“When I first started at Tecumseh, things were a lot different than they are now,” said Taylor. “I remember they had two fire trucks. They were both flathead V-8s, Fords. I don’t recall the size, but what I do remember about the one we used the most was that in front the bumper was located about two feet or so out away from the radiator and there was a platform on there and a railing across the front … because they didn’t have brush trucks. So what you did was the hose was dragged from the back of the truck, over the cab, and a man would stand on that front platform and spray the water on the fire as the other guy drove.”

“One challenging thing back then was none of the county roads had numbers,” Taylor said. “But I picked up on it pretty quick.” 

Also, there was no 911, so when people called to report a fire they would call the sheriff’s department and the sheriff’s department would telephone one person from the fire department and that individual was responsible to call other firefighters.

“I’ve seen a lot of tragedies from fires to car wrecks,” Taylor said. “A lot of bad wrecks on the Tecumseh curves.”

Taylor said when the fire department finally got communication radio equipment it was actually better then than most of the equipment nowadays.

“These firefighter pagers are hard to hear and are staticky,” he said.

Another issue in the early days for Taylor and the fledgling fire department was the lack of volunteers. “I guess it’s not that much different than today, but there weren’t many people who would volunteer,” he said.

Taylor said he was happy to serve the county and his neighbors in the Tecumseh area.

“They asked me to be fire chief once, and I said no,” Taylor said. “The reason why is even though I had more firefighting experience and training than any of them … probably all of the others put together... I was experienced on ships where, if you have a fire you close everything down to keep the air out. Here, the first thing you do on a house fire is take an axe and chop a hole in the roof to get into it.”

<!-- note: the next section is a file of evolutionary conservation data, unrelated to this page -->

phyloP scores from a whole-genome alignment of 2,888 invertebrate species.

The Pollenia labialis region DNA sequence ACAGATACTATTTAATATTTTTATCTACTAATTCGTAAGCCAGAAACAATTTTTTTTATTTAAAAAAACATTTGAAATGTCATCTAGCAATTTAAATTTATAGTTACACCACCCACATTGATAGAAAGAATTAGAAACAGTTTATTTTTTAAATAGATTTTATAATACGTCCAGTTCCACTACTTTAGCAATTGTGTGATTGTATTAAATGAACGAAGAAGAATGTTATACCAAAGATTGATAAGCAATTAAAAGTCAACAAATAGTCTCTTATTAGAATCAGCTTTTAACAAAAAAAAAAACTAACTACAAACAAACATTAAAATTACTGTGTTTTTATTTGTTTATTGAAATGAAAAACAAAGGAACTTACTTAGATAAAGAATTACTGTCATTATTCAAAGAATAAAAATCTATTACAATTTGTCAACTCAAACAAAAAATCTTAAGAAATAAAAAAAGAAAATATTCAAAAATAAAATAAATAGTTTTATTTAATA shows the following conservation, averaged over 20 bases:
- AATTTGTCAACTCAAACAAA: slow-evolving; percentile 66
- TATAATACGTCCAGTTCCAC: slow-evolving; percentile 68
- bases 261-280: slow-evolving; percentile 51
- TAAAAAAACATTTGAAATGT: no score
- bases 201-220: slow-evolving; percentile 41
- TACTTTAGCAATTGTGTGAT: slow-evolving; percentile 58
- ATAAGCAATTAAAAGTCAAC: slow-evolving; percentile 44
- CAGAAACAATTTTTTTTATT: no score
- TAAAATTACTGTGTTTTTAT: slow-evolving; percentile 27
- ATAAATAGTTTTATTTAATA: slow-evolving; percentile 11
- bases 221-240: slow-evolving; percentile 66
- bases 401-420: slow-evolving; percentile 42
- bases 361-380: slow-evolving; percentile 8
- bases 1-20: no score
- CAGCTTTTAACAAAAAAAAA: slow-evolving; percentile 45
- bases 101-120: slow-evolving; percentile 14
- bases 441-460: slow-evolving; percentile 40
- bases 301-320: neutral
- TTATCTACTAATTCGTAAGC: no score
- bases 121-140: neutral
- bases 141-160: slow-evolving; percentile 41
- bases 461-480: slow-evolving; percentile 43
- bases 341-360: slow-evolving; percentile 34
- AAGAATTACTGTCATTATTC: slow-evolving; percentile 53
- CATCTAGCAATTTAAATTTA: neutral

Taylor started fighting fires on the prairies of central Wisconsin when he was a lad.

“Back then on those prairie grass fires, you would just grab an old burlap sack and douse it in water and beat down the fire line,” Taylor said.


More than a firefighter

Born and raised in Wisconsin, Lynn served two stints with the U.S. Navy, having been stationed in San Juan, Puerto Rico, and in the San Diego, California, area.

The highlight of his Naval career was getting to work alongside the British Royal Navy, where he spent two years living in a village near Portsmouth in southern England.

While there, he was honored to have met Prince Andrew and Prince Charles.

In fact, Taylor said, he was working a unit when Prince Andrew was coming through for his military training.